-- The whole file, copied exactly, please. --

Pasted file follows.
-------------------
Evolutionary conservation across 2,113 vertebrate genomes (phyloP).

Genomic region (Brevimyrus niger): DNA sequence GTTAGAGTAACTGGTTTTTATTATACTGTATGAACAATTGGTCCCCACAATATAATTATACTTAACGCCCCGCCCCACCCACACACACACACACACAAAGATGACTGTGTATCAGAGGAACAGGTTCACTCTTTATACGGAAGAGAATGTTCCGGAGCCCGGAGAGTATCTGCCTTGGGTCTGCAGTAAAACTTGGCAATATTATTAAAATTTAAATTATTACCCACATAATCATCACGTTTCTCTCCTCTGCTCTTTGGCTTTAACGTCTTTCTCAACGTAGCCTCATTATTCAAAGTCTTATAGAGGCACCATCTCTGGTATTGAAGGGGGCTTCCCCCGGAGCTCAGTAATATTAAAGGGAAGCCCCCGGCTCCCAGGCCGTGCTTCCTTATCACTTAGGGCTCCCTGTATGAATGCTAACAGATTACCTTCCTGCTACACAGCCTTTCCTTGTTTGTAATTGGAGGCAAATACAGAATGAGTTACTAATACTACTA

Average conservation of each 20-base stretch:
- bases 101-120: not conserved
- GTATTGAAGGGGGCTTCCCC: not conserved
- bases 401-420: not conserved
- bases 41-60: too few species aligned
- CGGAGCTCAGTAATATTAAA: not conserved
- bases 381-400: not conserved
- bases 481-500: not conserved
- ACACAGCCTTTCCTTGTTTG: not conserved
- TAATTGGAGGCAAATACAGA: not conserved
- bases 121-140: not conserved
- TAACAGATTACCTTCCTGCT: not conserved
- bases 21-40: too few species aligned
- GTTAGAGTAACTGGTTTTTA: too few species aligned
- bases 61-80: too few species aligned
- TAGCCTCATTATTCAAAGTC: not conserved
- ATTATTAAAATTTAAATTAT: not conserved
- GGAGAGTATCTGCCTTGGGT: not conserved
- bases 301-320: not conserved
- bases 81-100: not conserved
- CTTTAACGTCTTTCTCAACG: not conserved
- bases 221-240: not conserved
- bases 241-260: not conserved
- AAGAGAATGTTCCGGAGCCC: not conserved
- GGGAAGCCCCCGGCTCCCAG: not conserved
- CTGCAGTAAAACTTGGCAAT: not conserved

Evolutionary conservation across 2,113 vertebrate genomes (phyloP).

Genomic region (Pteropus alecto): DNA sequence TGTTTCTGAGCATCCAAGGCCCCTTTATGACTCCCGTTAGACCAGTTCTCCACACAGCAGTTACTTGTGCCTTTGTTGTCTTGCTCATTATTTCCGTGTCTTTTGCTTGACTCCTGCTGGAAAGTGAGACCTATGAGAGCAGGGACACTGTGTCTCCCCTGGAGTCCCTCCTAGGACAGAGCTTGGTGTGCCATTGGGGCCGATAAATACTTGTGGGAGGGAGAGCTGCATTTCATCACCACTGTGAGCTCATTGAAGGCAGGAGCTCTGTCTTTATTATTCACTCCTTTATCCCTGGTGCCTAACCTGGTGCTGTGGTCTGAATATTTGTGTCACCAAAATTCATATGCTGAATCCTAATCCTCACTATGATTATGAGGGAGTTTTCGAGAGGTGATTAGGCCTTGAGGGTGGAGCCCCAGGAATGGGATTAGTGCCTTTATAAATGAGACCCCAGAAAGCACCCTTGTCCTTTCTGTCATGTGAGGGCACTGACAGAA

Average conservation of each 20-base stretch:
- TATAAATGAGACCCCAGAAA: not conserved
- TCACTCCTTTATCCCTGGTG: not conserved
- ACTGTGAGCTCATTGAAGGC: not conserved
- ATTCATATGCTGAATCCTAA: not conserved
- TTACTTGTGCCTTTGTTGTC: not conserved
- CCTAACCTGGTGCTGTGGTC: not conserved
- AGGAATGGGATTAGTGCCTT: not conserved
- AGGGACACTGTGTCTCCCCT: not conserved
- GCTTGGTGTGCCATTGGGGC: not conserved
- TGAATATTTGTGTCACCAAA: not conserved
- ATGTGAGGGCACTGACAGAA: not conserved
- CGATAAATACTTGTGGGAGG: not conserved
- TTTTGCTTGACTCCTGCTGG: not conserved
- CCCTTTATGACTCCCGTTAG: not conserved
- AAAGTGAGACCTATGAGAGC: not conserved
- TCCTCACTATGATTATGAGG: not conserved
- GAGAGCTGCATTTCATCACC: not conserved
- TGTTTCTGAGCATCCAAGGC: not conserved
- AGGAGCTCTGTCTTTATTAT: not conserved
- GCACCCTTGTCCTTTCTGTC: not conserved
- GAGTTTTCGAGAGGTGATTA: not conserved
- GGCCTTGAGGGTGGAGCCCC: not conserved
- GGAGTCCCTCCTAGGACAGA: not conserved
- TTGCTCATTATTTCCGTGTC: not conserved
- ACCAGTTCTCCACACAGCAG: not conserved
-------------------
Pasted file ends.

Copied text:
Evolutionary conservation across 2,113 vertebrate genomes (phyloP).

Genomic region (Brevimyrus niger): DNA sequence GTTAGAGTAACTGGTTTTTATTATACTGTATGAACAATTGGTCCCCACAATATAATTATACTTAACGCCCCGCCCCACCCACACACACACACACACAAAGATGACTGTGTATCAGAGGAACAGGTTCACTCTTTATACGGAAGAGAATGTTCCGGAGCCCGGAGAGTATCTGCCTTGGGTCTGCAGTAAAACTTGGCAATATTATTAAAATTTAAATTATTACCCACATAATCATCACGTTTCTCTCCTCTGCTCTTTGGCTTTAACGTCTTTCTCAACGTAGCCTCATTATTCAAAGTCTTATAGAGGCACCATCTCTGGTATTGAAGGGGGCTTCCCCCGGAGCTCAGTAATATTAAAGGGAAGCCCCCGGCTCCCAGGCCGTGCTTCCTTATCACTTAGGGCTCCCTGTATGAATGCTAACAGATTACCTTCCTGCTACACAGCCTTTCCTTGTTTGTAATTGGAGGCAAATACAGAATGAGTTACTAATACTACTA

Average conservation of each 20-base stretch:
- bases 101-120: not conserved
- GTATTGAAGGGGGCTTCCCC: not conserved
- bases 401-420: not conserved
- bases 41-60: too few species aligned
- CGGAGCTCAGTAATATTAAA: not conserved
- bases 381-400: not conserved
- bases 481-500: not conserved
- ACACAGCCTTTCCTTGTTTG: not conserved
- TAATTGGAGGCAAATACAGA: not conserved
- bases 121-140: not conserved
- TAACAGATTACCTTCCTGCT: not conserved
- bases 21-40: too few species aligned
- GTTAGAGTAACTGGTTTTTA: too few species aligned
- bases 61-80: too few species aligned
- TAGCCTCATTATTCAAAGTC: not conserved
- ATTATTAAAATTTAAATTAT: not conserved
- GGAGAGTATCTGCCTTGGGT: not conserved
- bases 301-320: not conserved
- bases 81-100: not conserved
- CTTTAACGTCTTTCTCAACG: not conserved
- bases 221-240: not conserved
- bases 241-260: not conserved
- AAGAGAATGTTCCGGAGCCC: not conserved
- GGGAAGCCCCCGGCTCCCAG: not conserved
- CTGCAGTAAAACTTGGCAAT: not conserved

Evolutionary conservation across 2,113 vertebrate genomes (phyloP).

Genomic region (Pteropus alecto): DNA sequence TGTTTCTGAGCATCCAAGGCCCCTTTATGACTCCCGTTAGACCAGTTCTCCACACAGCAGTTACTTGTGCCTTTGTTGTCTTGCTCATTATTTCCGTGTCTTTTGCTTGACTCCTGCTGGAAAGTGAGACCTATGAGAGCAGGGACACTGTGTCTCCCCTGGAGTCCCTCCTAGGACAGAGCTTGGTGTGCCATTGGGGCCGATAAATACTTGTGGGAGGGAGAGCTGCATTTCATCACCACTGTGAGCTCATTGAAGGCAGGAGCTCTGTCTTTATTATTCACTCCTTTATCCCTGGTGCCTAACCTGGTGCTGTGGTCTGAATATTTGTGTCACCAAAATTCATATGCTGAATCCTAATCCTCACTATGATTATGAGGGAGTTTTCGAGAGGTGATTAGGCCTTGAGGGTGGAGCCCCAGGAATGGGATTAGTGCCTTTATAAATGAGACCCCAGAAAGCACCCTTGTCCTTTCTGTCATGTGAGGGCACTGACAGAA

Average conservation of each 20-base stretch:
- TATAAATGAGACCCCAGAAA: not conserved
- TCACTCCTTTATCCCTGGTG: not conserved
- ACTGTGAGCTCATTGAAGGC: not conserved
- ATTCATATGCTGAATCCTAA: not conserved
- TTACTTGTGCCTTTGTTGTC: not conserved
- CCTAACCTGGTGCTGTGGTC: not conserved
- AGGAATGGGATTAGTGCCTT: not conserved
- AGGGACACTGTGTCTCCCCT: not conserved
- GCTTGGTGTGCCATTGGGGC: not conserved
- TGAATATTTGTGTCACCAAA: not conserved
- ATGTGAGGGCACTGACAGAA: not conserved
- CGATAAATACTTGTGGGAGG: not conserved
- TTTTGCTTGACTCCTGCTGG: not conserved
- CCCTTTATGACTCCCGTTAG: not conserved
- AAAGTGAGACCTATGAGAGC: not conserved
- TCCTCACTATGATTATGAGG: not conserved
- GAGAGCTGCATTTCATCACC: not conserved
- TGTTTCTGAGCATCCAAGGC: not conserved
- AGGAGCTCTGTCTTTATTAT: not conserved
- GCACCCTTGTCCTTTCTGTC: not conserved
- GAGTTTTCGAGAGGTGATTA: not conserved
- GGCCTTGAGGGTGGAGCCCC: not conserved
- GGAGTCCCTCCTAGGACAGA: not conserved
- TTGCTCATTATTTCCGTGTC: not conserved
- ACCAGTTCTCCACACAGCAG: not conserved